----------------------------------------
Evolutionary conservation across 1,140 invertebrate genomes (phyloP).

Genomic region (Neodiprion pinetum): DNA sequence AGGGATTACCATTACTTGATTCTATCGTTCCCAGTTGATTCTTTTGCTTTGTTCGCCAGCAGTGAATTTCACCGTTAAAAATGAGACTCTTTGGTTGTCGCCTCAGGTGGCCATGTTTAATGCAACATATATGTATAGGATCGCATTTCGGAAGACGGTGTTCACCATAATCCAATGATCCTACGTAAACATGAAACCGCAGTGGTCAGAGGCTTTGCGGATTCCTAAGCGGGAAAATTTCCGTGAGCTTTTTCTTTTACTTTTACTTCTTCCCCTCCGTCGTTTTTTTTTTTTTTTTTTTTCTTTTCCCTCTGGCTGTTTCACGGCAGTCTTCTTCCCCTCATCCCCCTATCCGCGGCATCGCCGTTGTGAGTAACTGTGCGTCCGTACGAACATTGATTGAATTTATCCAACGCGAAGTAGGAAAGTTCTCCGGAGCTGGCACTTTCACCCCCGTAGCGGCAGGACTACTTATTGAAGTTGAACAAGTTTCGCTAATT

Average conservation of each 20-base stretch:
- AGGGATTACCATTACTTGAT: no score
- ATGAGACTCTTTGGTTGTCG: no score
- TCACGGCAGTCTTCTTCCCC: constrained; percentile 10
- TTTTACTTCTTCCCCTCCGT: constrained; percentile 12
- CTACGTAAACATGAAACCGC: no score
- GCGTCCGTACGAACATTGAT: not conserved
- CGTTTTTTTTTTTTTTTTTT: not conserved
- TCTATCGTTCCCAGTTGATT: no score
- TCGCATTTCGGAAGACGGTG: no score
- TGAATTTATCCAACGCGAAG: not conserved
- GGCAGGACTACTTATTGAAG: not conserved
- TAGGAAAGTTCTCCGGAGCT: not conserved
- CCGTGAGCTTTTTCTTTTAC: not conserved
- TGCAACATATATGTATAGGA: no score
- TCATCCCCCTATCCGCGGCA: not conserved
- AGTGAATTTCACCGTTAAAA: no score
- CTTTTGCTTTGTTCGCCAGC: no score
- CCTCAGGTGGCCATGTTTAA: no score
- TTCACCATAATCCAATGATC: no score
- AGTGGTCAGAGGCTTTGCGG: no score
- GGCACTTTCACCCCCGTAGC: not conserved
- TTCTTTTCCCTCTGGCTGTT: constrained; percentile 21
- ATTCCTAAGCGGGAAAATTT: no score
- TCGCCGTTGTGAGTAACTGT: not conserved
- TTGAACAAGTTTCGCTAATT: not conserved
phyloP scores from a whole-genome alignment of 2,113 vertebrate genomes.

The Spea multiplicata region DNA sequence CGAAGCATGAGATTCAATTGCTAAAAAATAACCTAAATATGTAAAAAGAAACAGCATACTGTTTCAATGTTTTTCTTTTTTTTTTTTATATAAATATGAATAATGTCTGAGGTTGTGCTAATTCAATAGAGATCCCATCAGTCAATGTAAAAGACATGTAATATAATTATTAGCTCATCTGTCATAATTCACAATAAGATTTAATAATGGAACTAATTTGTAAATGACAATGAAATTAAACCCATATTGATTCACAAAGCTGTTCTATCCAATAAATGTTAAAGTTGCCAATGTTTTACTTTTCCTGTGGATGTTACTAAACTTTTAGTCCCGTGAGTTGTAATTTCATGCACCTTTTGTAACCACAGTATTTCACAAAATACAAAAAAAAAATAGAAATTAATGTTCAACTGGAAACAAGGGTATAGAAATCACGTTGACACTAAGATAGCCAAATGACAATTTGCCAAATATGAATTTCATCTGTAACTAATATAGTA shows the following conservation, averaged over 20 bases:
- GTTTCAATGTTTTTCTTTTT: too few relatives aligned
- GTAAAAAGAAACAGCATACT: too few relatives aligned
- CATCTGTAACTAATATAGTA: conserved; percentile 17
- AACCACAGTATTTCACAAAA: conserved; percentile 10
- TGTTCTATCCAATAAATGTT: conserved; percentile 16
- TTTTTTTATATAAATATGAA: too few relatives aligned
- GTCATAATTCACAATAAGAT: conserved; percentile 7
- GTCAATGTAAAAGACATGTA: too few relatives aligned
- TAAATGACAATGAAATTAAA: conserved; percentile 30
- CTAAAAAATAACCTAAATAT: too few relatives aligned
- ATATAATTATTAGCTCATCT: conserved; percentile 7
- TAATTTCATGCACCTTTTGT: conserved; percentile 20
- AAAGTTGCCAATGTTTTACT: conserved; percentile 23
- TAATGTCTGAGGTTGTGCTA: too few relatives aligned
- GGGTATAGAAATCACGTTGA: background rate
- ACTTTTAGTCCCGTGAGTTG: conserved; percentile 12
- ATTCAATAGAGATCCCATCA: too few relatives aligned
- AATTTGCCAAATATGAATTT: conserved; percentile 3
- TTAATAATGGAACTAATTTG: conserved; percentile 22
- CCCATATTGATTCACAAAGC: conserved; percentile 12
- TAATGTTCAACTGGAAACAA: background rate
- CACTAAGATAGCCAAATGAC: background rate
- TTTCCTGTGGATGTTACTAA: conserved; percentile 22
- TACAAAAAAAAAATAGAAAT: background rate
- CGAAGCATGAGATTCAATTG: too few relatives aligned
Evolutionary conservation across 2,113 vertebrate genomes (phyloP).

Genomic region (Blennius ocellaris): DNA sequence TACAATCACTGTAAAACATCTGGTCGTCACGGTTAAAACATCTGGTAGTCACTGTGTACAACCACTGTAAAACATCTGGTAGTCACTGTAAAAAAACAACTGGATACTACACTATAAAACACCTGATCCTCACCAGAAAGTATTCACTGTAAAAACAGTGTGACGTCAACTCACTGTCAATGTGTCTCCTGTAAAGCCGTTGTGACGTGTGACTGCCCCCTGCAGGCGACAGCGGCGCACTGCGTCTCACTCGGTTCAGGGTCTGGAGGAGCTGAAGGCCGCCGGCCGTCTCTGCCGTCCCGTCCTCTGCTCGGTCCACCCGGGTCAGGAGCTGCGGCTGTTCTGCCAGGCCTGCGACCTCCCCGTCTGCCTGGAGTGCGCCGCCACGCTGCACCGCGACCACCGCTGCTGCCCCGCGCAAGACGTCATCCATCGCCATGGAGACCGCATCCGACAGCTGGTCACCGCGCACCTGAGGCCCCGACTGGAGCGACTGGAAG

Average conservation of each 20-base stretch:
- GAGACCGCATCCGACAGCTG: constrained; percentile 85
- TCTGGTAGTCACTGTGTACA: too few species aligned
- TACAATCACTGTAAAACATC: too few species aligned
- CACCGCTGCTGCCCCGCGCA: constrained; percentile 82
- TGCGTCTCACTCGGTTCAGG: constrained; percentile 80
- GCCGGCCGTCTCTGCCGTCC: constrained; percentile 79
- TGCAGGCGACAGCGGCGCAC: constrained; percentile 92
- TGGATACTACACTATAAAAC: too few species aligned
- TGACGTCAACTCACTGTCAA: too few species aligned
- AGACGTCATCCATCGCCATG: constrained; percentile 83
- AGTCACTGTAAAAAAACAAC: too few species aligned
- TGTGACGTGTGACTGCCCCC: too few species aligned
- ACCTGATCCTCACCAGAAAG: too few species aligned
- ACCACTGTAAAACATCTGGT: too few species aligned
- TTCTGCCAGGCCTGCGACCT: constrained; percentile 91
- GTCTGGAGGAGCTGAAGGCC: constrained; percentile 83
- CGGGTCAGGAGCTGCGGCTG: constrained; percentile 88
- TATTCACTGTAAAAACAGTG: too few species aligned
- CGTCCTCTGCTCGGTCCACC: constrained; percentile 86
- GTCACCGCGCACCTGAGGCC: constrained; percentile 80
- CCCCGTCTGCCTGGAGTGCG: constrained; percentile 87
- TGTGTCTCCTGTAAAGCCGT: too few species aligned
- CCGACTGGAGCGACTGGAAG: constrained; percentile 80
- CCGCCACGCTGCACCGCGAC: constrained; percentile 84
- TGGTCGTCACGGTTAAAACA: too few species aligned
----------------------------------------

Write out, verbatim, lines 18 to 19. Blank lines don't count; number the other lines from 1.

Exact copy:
- TCATCCCCCTATCCGCGGCA: not conserved
- AGTGAATTTCACCGTTAAAA: no score